... or the muddied oafs at the goals. Kipling's 1902 poem The Islanders was written towards the end of the Boer War, which it calls unnecessary while denouncing the sending of ill-equipped troops to fight it. This has some contemporary resonance; perhaps less so, but still worth considering, is Kipling's condemnation in the same poem of a nation rendered complacent by bread and circuses: he was suggesting that excessive devotion to sport twists our priorities and enfeebles us.
Six years later, G K Chesterton took an equally disparaging view of sport, in an essay entitled Patriotism and sport:
...The Englishman with any feeling for England will know that athletic failures do not prove that England is weak, any more than athletic successes proved that England was strong. The truth is that athletics, like all other things, especially modern, are insanely individualistic. The Englishmen who win sporting prizes are exceptional among Englishmen, for the simple reason that they are exceptional even among men.
...The particular kind of evil that arises from our English form of the worship of athletics is that It concentrates too much upon the success of individuals. It began, quite naturally and rightly, with wanting England to win. The second stage was that it wanted some Englishmen to win. The third stage was (in the ecstasy and agony of some special competition) that it wanted one particular Englishman to win.
...The genuine English patriot will know that the strength of England has never depended upon any of these things; that the glory of England has never had anything to do with them, except in the opinion of a large section of the rich and a loose section of the poor which copies the idleness of the rich. These people will, of course, think too much of our failure, just as they thought too much of our success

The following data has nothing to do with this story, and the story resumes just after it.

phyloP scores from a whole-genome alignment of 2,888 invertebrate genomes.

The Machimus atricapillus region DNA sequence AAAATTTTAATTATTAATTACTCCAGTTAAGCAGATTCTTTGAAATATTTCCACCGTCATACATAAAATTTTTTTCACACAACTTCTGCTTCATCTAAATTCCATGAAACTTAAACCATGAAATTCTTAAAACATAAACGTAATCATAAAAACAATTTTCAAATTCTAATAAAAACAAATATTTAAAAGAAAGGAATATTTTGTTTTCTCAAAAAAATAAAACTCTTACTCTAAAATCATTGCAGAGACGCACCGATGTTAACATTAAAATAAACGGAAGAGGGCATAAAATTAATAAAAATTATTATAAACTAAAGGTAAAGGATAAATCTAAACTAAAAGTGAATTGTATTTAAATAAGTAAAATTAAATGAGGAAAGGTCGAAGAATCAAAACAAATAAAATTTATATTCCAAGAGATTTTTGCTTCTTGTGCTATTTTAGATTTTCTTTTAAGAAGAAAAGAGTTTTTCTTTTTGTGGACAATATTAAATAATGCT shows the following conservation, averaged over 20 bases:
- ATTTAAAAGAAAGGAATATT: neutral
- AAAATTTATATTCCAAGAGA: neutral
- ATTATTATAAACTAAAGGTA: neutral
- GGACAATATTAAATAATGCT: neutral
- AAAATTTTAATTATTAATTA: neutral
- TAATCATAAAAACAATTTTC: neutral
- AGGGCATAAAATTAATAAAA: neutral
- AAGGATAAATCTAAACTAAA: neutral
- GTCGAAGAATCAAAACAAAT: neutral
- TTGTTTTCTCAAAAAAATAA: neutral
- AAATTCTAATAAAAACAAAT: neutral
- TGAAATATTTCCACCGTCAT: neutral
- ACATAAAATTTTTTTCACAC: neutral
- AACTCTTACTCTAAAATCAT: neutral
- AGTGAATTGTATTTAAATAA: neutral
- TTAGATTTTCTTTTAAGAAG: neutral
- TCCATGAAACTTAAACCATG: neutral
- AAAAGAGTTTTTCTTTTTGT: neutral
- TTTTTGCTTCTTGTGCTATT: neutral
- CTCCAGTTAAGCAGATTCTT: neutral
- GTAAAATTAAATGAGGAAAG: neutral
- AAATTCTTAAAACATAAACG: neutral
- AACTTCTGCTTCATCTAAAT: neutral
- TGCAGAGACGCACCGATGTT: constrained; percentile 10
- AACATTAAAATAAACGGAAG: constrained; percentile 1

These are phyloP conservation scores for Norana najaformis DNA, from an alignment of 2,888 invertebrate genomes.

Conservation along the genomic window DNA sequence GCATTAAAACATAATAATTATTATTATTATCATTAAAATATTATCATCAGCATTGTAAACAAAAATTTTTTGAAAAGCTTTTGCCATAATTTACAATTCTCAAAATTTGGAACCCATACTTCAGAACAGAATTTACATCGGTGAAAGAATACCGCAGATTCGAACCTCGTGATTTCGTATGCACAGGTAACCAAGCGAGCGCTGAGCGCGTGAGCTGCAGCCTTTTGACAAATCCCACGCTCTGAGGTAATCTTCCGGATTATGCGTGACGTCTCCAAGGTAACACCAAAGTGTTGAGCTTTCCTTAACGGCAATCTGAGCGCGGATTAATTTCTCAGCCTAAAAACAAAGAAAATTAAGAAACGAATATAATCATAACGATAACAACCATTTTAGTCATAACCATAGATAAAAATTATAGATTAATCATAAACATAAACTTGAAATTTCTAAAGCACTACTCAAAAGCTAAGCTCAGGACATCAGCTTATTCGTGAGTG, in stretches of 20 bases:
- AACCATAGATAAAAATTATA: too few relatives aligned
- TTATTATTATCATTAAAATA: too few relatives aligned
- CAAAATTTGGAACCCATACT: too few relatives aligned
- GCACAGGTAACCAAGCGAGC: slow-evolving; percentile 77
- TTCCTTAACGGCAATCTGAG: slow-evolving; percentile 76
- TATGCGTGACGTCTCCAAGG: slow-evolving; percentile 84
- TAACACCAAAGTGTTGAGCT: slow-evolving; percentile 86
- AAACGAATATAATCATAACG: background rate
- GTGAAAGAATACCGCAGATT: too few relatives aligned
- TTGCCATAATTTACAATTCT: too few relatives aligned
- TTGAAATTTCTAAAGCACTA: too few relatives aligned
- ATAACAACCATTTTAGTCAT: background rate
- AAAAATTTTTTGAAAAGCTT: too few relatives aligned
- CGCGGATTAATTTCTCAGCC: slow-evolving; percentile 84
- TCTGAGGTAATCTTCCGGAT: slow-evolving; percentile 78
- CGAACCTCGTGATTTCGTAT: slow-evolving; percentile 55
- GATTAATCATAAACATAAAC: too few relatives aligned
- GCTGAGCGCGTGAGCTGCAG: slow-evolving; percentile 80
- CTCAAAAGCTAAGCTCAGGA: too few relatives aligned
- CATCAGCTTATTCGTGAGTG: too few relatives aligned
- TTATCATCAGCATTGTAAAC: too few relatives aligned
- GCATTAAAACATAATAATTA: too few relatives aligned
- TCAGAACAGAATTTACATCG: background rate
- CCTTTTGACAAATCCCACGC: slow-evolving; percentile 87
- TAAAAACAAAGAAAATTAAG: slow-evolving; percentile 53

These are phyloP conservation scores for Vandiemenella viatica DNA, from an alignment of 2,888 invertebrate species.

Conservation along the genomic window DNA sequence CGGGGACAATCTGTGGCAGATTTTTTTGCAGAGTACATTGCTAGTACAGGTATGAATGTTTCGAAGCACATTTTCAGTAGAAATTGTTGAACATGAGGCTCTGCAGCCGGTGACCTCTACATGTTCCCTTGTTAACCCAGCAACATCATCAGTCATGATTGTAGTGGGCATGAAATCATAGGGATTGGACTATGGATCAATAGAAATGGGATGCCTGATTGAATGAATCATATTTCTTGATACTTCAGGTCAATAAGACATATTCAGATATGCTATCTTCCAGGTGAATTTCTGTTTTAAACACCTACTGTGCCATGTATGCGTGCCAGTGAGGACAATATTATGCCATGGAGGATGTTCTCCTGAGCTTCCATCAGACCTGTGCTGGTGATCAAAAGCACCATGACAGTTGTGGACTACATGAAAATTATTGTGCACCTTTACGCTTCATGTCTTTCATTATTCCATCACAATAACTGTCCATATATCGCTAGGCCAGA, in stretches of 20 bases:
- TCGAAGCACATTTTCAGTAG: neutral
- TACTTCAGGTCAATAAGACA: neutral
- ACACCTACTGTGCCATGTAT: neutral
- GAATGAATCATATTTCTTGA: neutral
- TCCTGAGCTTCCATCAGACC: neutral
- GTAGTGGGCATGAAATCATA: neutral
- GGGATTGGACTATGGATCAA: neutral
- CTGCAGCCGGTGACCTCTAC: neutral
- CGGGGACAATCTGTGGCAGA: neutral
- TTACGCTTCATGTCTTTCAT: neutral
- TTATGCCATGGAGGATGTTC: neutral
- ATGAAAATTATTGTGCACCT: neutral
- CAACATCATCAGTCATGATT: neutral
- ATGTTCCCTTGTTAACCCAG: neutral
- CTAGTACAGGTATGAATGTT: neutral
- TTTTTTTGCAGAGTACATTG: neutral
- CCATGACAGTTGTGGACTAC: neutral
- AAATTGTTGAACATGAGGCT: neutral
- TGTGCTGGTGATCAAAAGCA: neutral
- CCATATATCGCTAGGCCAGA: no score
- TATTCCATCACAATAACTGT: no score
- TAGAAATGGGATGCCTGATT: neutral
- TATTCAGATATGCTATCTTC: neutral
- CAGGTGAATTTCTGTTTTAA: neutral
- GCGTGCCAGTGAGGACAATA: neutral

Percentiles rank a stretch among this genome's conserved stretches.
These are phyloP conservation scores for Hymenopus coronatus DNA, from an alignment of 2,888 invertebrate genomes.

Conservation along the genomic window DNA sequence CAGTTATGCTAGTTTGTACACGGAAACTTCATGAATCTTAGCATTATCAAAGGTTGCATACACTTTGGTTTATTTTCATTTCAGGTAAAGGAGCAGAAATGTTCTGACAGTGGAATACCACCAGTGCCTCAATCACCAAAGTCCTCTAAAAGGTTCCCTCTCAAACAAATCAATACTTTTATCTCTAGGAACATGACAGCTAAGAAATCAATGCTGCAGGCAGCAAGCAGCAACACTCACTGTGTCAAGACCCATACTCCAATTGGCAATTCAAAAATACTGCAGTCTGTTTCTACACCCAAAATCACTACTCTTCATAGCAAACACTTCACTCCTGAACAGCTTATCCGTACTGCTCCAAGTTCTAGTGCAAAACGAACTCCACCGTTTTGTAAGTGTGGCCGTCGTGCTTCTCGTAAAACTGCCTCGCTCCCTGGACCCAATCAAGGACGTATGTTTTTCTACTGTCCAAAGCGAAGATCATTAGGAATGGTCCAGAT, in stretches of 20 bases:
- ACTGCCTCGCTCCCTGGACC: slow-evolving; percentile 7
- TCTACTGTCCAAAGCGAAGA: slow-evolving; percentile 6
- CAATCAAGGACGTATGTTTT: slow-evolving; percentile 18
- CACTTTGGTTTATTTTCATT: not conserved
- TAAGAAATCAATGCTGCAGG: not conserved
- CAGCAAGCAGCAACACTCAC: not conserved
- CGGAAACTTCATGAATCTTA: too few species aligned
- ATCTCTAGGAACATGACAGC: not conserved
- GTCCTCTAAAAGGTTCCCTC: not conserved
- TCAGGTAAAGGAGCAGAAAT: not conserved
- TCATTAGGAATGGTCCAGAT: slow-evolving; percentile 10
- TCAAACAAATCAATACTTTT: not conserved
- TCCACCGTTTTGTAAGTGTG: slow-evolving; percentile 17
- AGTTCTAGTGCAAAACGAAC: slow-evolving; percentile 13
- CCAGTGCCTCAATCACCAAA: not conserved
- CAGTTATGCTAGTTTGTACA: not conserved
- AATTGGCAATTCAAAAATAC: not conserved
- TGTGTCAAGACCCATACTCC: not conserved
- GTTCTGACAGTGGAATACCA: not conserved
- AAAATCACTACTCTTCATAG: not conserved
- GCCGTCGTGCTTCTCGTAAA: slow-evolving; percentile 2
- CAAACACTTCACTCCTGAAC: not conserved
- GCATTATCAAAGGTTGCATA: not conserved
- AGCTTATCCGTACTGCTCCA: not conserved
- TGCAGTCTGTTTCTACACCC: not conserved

....But the real historic strength of England, physical and moral, has never had anything to do with this athletic specialism; it has been rather hindered by it. Somebody said that the Battle of Waterloo was won on Eton playing-fields. It was a particularly unfortunate remark, for the English contribution to the victory of Waterloo depended very much more than is common in victories upon the steadiness of the rank and file in an almost desperate situation
....It was absurd to say that Waterloo was won on Eton cricket-fields. But it might have been fairly said that Waterloo was won on the village green, where clumsy boys played a very clumsy cricket. In a word, it was the average of the nation that was strong, and athletic glories do not indicate much about the average of a nation. Waterloo was not won by good cricket-players. But Waterloo was won by bad cricket-players, by a mass of men who had some minimum of athletic instincts and habits
....The difficulty is therefore that the actual raising of the standard of athletics has probably been bad for national athleticism. Instead of the tournament being a healthy mêlée into which any ordinary man would rush and take his chance, it has become a fenced and guarded tilting-yard for the collision of particular champions against whom no ordinary man would pit himself or even be permitted to pit himself. As long as the game was a game, everybody wanted to join in it. When it becomes an art, every one wants to look at it.
Chesterton wasn't actually making the point that the desire to watch sport has become infinitely stronger than the desire to participate in it but he might have been. Much of what he wrote a hundred years ago sounds quaint to us: nowadays we cannot distinguish quite so blithely between the tastes of the rich and the poor, and when he spoke of sport he meant riding to hounds, shooting, rowing and cricket; the idea of a millionaire footballer worshipped as a national hero would have been unthinkable to him.